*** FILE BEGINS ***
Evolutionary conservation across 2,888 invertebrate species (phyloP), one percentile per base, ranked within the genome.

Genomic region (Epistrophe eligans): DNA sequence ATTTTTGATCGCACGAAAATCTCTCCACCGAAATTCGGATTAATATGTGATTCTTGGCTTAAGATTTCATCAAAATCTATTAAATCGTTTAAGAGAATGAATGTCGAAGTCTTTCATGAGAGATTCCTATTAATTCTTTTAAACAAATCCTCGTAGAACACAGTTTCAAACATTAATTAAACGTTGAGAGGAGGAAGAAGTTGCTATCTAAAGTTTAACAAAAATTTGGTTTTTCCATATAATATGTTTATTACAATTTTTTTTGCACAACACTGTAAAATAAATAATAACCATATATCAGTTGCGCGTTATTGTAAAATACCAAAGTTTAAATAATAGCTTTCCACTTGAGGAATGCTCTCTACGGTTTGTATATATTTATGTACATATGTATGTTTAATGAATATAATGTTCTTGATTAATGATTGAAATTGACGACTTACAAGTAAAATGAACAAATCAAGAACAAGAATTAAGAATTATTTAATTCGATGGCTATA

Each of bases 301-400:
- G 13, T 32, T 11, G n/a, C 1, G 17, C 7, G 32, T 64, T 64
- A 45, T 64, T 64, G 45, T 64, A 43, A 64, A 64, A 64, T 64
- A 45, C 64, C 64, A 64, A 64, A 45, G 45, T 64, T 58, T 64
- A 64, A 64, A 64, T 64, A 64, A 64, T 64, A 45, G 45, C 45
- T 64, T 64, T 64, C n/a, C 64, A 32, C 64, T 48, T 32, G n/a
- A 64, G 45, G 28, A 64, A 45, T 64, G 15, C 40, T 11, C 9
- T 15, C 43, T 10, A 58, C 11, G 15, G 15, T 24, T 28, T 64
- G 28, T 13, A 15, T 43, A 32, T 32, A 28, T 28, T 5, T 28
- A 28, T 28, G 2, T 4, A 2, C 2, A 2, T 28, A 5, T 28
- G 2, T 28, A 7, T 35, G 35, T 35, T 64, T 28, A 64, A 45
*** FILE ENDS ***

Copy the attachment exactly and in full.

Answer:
Evolutionary conservation across 2,888 invertebrate species (phyloP), one percentile per base, ranked within the genome.

Genomic region (Epistrophe eligans): DNA sequence ATTTTTGATCGCACGAAAATCTCTCCACCGAAATTCGGATTAATATGTGATTCTTGGCTTAAGATTTCATCAAAATCTATTAAATCGTTTAAGAGAATGAATGTCGAAGTCTTTCATGAGAGATTCCTATTAATTCTTTTAAACAAATCCTCGTAGAACACAGTTTCAAACATTAATTAAACGTTGAGAGGAGGAAGAAGTTGCTATCTAAAGTTTAACAAAAATTTGGTTTTTCCATATAATATGTTTATTACAATTTTTTTTGCACAACACTGTAAAATAAATAATAACCATATATCAGTTGCGCGTTATTGTAAAATACCAAAGTTTAAATAATAGCTTTCCACTTGAGGAATGCTCTCTACGGTTTGTATATATTTATGTACATATGTATGTTTAATGAATATAATGTTCTTGATTAATGATTGAAATTGACGACTTACAAGTAAAATGAACAAATCAAGAACAAGAATTAAGAATTATTTAATTCGATGGCTATA

Each of bases 301-400:
- G 13, T 32, T 11, G n/a, C 1, G 17, C 7, G 32, T 64, T 64
- A 45, T 64, T 64, G 45, T 64, A 43, A 64, A 64, A 64, T 64
- A 45, C 64, C 64, A 64, A 64, A 45, G 45, T 64, T 58, T 64
- A 64, A 64, A 64, T 64, A 64, A 64, T 64, A 45, G 45, C 45
- T 64, T 64, T 64, C n/a, C 64, A 32, C 64, T 48, T 32, G n/a
- A 64, G 45, G 28, A 64, A 45, T 64, G 15, C 40, T 11, C 9
- T 15, C 43, T 10, A 58, C 11, G 15, G 15, T 24, T 28, T 64
- G 28, T 13, A 15, T 43, A 32, T 32, A 28, T 28, T 5, T 28
- A 28, T 28, G 2, T 4, A 2, C 2, A 2, T 28, A 5, T 28
- G 2, T 28, A 7, T 35, G 35, T 35, T 64, T 28, A 64, A 45